What is Urinary Tract Infection?
Toxins and wastes are eliminated frequently from the body in the form of urine. While the kidneys help in the formation of urine, the bladder stores the same, before they are eliminated through the ureters. The complete circuit is called the Urinary Tract.
Like other parts of the body, the urinary tract is also vulnerable to infection. While other bacteria can also be responsible for this, in 80% of the cases, the culprit is E coli which are found in the gastrointestinal tract and in faeces. When E coli or other bacteria enter the urinary tract, they can cause infection in the tract, starting from the ureters and slowly moving up through the bladder and in to the kidneys. This condition is called Urinary Tract Infection or UTI.
Some of the primary risk factors for UTI are:
- Gender: Women are more vulnerable than men. One of the reasons being that the ureters are shorter in women than men, so the chances of E coli entering the ureters from the rectum are higher. Further, women who have suffered UTI once can have a relapse and contract UTI twice, thrice or multiple times.
- Age: People above 65 years of age are more at risk than younger people. This is because, with age, immunity reduces, so the body’s ability to fight UTI or infections in general reduces.
- Sexual activity: Although UTI is not contagious and cannot spread from one person to another; people who are sexually active are more at risk than those who abstain. This could be because of poor hygiene practises followed by either of the It’s not uncommon for people with Sexually Transmitted Diseases (STD) like chlamydia, gonorrhoea, syphilis, etc to also suffer from UTI.
- Women & Reproductive health: Women who have crossed menopause and women who use contraceptives like spermicides, condoms and diaphragms are more vulnerable to UTI.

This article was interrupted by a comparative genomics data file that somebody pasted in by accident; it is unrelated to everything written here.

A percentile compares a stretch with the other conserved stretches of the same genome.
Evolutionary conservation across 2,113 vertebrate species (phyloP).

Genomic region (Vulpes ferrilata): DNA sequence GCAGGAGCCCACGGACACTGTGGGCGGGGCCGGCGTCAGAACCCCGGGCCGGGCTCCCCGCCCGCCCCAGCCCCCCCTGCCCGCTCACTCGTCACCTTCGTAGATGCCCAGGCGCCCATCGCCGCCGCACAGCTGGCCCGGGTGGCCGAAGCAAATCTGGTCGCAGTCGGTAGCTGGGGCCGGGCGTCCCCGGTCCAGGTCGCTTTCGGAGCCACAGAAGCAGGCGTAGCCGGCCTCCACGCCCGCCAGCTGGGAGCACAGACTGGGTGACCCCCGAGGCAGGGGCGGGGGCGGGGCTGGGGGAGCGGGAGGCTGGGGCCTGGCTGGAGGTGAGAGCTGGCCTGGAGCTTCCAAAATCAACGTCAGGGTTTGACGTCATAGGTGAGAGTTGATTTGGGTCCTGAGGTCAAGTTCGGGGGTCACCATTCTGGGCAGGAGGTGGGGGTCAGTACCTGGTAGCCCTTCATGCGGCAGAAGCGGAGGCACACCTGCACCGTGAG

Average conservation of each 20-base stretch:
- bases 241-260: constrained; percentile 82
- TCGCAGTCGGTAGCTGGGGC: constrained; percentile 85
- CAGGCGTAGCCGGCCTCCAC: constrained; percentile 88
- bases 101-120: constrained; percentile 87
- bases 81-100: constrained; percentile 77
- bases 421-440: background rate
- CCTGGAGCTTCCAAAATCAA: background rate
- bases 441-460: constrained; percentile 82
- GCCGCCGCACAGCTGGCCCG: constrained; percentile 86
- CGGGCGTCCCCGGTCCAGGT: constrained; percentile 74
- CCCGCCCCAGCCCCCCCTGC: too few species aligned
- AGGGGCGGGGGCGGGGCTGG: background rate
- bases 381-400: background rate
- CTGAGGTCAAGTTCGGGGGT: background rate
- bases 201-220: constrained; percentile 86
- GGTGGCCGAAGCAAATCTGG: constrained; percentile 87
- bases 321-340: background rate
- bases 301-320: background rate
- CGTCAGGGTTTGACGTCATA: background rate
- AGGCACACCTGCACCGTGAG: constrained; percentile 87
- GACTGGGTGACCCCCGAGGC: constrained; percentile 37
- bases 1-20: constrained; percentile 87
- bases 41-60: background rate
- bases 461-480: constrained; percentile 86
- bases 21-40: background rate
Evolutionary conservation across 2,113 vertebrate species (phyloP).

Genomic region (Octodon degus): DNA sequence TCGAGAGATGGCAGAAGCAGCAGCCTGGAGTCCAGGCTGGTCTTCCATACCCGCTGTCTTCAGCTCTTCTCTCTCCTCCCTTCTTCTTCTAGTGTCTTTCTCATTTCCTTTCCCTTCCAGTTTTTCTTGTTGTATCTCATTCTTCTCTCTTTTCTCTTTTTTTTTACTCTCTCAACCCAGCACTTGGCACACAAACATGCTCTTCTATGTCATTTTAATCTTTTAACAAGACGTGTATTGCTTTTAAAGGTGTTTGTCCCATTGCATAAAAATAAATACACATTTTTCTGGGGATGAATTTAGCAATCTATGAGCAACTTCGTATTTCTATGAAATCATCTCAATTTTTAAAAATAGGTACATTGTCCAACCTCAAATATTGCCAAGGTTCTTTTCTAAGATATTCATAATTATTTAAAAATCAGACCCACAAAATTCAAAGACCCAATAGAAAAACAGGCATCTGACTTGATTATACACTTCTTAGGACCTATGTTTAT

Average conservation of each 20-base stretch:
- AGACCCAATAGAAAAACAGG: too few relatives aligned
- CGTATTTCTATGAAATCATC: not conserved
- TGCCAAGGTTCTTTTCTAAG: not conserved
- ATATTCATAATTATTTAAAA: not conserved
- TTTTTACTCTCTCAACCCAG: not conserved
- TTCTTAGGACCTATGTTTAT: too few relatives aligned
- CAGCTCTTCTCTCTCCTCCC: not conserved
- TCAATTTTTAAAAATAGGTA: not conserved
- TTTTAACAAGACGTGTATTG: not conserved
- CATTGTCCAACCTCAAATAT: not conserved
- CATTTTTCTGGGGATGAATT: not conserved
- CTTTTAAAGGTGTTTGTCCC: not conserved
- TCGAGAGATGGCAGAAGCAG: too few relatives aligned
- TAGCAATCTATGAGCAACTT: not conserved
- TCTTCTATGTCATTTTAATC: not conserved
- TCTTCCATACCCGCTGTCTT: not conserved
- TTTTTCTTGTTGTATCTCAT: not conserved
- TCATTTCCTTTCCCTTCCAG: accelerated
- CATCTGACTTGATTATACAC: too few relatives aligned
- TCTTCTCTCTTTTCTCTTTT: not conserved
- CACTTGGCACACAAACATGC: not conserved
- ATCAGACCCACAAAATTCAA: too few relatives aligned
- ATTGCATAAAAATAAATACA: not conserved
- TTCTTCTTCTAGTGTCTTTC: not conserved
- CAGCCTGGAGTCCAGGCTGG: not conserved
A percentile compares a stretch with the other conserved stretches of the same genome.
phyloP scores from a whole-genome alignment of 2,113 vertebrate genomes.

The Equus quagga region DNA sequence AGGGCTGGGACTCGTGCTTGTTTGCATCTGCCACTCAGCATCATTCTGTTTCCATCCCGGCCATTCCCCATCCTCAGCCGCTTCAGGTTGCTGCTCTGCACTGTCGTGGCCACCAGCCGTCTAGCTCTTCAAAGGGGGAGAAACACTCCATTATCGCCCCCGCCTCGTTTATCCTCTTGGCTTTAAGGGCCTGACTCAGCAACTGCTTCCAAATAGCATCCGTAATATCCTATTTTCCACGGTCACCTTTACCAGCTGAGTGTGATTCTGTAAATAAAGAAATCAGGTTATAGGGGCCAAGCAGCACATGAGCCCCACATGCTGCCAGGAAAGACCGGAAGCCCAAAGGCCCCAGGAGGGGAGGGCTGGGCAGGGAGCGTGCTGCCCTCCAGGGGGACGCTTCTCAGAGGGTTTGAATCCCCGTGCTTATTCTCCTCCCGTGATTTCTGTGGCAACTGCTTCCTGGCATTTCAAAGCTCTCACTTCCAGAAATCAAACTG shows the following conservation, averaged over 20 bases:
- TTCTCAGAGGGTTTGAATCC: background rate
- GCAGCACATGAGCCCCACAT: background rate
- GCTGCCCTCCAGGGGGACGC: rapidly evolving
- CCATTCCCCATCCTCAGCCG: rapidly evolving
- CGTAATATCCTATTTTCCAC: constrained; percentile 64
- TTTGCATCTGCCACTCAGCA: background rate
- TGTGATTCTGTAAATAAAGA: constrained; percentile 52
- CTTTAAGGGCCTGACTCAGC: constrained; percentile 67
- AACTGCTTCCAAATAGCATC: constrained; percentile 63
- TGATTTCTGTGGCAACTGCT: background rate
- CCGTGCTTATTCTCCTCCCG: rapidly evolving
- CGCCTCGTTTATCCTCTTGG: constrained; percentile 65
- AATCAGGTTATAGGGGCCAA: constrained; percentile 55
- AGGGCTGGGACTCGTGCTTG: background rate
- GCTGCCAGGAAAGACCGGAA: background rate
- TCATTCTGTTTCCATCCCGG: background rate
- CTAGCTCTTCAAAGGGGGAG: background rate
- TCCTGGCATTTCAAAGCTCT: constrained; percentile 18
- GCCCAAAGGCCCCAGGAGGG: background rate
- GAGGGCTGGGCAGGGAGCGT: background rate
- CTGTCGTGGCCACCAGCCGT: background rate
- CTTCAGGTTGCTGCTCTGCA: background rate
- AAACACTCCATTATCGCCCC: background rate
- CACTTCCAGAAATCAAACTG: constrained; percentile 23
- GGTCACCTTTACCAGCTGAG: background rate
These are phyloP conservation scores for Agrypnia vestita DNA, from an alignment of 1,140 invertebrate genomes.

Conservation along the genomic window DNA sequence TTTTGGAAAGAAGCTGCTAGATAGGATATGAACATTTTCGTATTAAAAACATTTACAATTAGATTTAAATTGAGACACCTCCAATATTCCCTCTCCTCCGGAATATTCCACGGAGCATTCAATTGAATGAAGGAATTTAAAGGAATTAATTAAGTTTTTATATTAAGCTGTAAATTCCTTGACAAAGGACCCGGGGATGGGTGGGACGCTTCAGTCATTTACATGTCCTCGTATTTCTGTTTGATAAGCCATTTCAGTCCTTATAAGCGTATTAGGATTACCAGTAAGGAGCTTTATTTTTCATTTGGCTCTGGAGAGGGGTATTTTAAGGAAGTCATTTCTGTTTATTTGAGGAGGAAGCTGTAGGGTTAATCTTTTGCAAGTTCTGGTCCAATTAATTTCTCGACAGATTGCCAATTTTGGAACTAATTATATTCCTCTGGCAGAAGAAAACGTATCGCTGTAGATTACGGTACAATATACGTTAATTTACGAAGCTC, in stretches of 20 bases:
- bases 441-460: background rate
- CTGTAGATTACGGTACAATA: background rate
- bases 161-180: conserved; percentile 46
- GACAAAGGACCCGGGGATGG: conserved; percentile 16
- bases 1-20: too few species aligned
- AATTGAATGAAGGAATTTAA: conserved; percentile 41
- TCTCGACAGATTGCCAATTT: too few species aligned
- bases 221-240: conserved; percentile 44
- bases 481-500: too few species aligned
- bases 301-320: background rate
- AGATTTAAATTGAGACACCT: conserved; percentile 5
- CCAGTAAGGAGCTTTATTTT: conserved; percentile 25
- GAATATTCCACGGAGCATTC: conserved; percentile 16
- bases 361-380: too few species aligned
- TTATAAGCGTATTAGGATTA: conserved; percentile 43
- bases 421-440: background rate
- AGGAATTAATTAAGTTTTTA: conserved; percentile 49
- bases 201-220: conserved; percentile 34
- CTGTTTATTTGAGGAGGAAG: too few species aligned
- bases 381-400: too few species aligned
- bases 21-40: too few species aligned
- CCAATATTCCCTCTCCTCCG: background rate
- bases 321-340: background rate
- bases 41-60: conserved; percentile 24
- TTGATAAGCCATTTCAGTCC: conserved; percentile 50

- Certain procedures: Certain procedures such as surgeries of the gastric or urinary tract can expose the person to UTI-causing bacteria. People who use catheters to drain the urine out are also more prone to infection.
- Poor hygiene: Poor hygiene or improper cleaning of oneself after urination, defecation and sexual activity increases the risk of UTI several fold. Also, holding back urine or stools for long time increases the risk, as the bacteria get more time to multiply inside the body.
- Other conditions: Spinal cord injuries, Parkinson’s disease, enlarged prostate (benign prostatic hyperplasia or BPH]), structural abnormalities of the genitourinary tract, kidney stones, severe diabetes, multiple sclerosis and uncircumcised men.
The most common form of treatment is the use of antibiotics.
In recent times, increased concern over reckless use of antibiotics has created a mentality where patients refuse antibiotics, or delay its use. While this approach may be beneficial with certain ailments, it can be disastrous when it comes to UTI.
If left untreated for long, the worsening symptoms can lead to permanent kidney damage and septic shock where some of the organs stop functioning.
So what happens if UTI treatment is delayed?
When infection of any type becomes severe, the condition is called sepsis, and similarly, when UTI becomes severe, it’s called Urosepsis. Depending on which part of the tract is infected, there are 3 types of urosepsis with their own unique name and symptoms that are common to every patient.
- Ureters (urethritis): Burning sensation while urinating, and frequent urination
- Bladder (cystitis): A feeling of pressure even after urinating, frequent and painful urination, blood in the urine and discomfort in the lower abdomen
- Kidneys (pyelonephritis): Vomiting, nausea, high fever with shivering and chills, and pain in the upper back or side (flanks).
Since UTI symptoms can vary from person to person depending on the severity of the condition, age and overall health, some of the other symptoms found are:
- Cloudy looking urine
- Foul-smelling urine
- Pain during sexual intercourse
- A feeling of being sick or unwell
- Extreme fatigue, even after simple tasks
- Reduced urine volume or no urine
- Rapid breathing or trouble in breathing
- Brain fog or being confused all the time
- Unusual anxiety levels, agitation, mood swings and depression
- Rapid heartbeat, irregular heartbeat (arrhythmia) and palpitations
- Weak pulse
- High fever or low body temperature
- Profuse sweating
UTI is not just another infection. UTI can be contracted easily and has disastrous consequences including permanent kidney damage. Contact a reputed hospital and they will educate you on various preventive measures one can take to keep UTI at bay. It’s also important to follow good hygiene practises and live a healthy lifestyle to reduce the risk of UTI.